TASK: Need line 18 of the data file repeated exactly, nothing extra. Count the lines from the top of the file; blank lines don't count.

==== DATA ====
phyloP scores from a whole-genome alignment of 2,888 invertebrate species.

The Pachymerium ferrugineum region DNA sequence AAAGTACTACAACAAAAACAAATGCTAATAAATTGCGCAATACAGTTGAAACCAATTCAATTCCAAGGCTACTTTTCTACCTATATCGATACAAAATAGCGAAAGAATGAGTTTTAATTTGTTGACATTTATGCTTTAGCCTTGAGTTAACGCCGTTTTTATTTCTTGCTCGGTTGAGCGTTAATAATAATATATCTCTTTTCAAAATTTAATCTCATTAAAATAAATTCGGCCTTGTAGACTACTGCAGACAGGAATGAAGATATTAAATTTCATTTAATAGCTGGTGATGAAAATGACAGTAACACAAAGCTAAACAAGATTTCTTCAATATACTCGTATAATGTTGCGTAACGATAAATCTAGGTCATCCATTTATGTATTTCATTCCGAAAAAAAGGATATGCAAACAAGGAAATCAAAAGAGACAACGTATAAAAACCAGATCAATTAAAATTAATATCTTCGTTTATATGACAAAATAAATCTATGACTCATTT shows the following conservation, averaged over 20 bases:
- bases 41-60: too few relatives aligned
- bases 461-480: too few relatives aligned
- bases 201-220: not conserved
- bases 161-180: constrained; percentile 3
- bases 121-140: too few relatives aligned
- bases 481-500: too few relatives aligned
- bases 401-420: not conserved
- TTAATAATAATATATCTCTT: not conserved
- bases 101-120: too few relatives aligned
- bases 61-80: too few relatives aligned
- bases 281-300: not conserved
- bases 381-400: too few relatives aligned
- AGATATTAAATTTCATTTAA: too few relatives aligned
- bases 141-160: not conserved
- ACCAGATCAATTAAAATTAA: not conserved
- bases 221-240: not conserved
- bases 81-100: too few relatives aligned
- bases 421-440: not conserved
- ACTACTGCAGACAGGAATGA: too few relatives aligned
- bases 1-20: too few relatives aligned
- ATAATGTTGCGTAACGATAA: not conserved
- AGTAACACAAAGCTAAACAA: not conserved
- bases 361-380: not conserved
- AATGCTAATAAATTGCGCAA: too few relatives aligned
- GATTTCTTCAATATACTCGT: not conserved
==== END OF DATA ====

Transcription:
- bases 221-240: not conserved